House Passes Bailout Bill

The US House of Representatives passed the now-infamous $700 billion Bailout Bill 263 to 171 today. Here’s a summary of some details:

Political Points:
-Democrats mostly voted for it; most Republicans voted against it.
-Hank Paulson says that he’s working on hammering out details at this very moment so that the plan can be implemented ASAP.
-The New York Times reports that many lawmakers signed it because they were afraid of the economic “calamity” that would occur if they didn’t.

The Cost:
-The Senate, when it passed the plan on Wednesday, added renewable energy tax breaks and a new alternative minimum tax exemption of $46,200 for individuals and $69,950 for married couples in 2008. This package costs an additional $150.5 billion.
-The bailout plan starts with a disbursement of $250 billion to buy up banks’ bad assets. President Bush will have authority to sign over the next $100 billion. The final $350 billion will be released after the Treasury requests it. Congress has authority to block this final payment within 15 days.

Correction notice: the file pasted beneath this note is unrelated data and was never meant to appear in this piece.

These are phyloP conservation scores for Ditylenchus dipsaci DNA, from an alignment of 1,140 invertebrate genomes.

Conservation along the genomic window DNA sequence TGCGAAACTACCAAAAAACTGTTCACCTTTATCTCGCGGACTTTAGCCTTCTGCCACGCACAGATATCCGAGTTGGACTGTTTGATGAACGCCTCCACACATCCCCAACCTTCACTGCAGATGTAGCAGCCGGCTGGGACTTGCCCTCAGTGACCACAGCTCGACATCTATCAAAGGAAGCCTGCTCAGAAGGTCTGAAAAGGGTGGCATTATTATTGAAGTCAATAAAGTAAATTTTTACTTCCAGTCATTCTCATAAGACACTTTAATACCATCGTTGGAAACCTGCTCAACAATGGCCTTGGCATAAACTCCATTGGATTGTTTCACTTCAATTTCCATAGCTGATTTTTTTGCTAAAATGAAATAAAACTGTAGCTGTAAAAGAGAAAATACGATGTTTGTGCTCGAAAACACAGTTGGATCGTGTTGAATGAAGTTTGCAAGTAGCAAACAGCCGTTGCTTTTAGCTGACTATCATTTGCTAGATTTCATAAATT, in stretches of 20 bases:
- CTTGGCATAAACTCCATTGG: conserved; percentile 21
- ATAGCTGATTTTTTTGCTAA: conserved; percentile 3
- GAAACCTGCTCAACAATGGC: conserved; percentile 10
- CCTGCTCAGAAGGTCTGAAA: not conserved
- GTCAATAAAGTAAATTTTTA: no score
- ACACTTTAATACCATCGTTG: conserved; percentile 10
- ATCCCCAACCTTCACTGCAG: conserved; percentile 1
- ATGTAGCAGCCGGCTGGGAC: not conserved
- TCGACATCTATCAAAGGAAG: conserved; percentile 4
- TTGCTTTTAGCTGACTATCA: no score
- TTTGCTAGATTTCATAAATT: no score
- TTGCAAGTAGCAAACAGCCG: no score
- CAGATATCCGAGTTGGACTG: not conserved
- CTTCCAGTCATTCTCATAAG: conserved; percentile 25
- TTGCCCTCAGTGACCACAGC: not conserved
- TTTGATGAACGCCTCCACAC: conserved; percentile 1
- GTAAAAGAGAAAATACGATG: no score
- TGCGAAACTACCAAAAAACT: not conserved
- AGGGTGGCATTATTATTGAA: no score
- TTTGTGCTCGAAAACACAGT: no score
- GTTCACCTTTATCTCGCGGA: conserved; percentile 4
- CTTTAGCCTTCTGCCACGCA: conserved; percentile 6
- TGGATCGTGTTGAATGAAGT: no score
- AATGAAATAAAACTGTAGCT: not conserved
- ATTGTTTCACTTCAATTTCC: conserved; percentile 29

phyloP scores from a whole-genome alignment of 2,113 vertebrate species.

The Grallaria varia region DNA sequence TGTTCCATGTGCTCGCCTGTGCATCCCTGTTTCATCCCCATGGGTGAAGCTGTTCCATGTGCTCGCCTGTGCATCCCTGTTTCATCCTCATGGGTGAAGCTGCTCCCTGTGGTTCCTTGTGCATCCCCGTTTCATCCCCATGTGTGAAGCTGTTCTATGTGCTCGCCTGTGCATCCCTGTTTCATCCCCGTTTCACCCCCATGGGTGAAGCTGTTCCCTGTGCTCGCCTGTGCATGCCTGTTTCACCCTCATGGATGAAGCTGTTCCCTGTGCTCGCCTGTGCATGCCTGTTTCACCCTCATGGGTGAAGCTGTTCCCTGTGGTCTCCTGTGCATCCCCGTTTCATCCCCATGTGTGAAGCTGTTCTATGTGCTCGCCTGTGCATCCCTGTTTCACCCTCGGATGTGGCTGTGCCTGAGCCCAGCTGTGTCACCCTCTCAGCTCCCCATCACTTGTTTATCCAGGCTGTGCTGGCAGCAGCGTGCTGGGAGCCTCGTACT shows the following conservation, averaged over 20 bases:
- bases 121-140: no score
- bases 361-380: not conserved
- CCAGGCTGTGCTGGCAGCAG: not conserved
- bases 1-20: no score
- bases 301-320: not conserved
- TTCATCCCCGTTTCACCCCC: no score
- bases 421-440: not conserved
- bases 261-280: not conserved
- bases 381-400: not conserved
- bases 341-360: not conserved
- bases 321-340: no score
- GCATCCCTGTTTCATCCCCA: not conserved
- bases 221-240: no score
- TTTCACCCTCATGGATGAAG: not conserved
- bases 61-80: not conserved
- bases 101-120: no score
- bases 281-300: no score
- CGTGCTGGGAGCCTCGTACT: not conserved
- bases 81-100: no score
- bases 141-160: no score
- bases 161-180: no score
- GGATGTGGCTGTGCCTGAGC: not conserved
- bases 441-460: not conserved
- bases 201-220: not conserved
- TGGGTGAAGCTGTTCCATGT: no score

-If the rescue plan loses money after a 5-year period, the next president has to come up with a way to get back those losses from the financial industry, via taxes, penalties, fees, etc.

Who Wins:
-Banks, who get their balance sheets wiped clean.
-Many old guard Wall Street executives, who remain exempt from government scrutiny.
-700 counties in 39 states who used to depend on federal timber sales to pay for rural services, such as schools (from the AP).
Mental health patients, who now get health insurance benefits equal to those granted for other medical treatments.
-Disaster-stricken states, who get tax relief.
-Chevy fans, who get a $7,500 tax break for buying the Volt.
-Renewable energy companies, who benefit from tax incentives.
-Certain people with foreclosed homes, who will temporarily be exempt from federal income tax.
-Henry Paulson, Jr., assuming he’s really into power.

Who Loses:
-Whoever has to finance this monster. Taxpayers, barring the plan’s whopping success.
-The oil and gas industry, whose tax breaks are now more limited.
-New school Wall Street executives, who aren’t allowed to be paid nearly as much as their predecessors.
-Fans of the free market, who will find that the real estate and banking markets are now under constant watch.

It’s a pork-lined executive power ticket for the people who manage federal money. Let’s hope it works.

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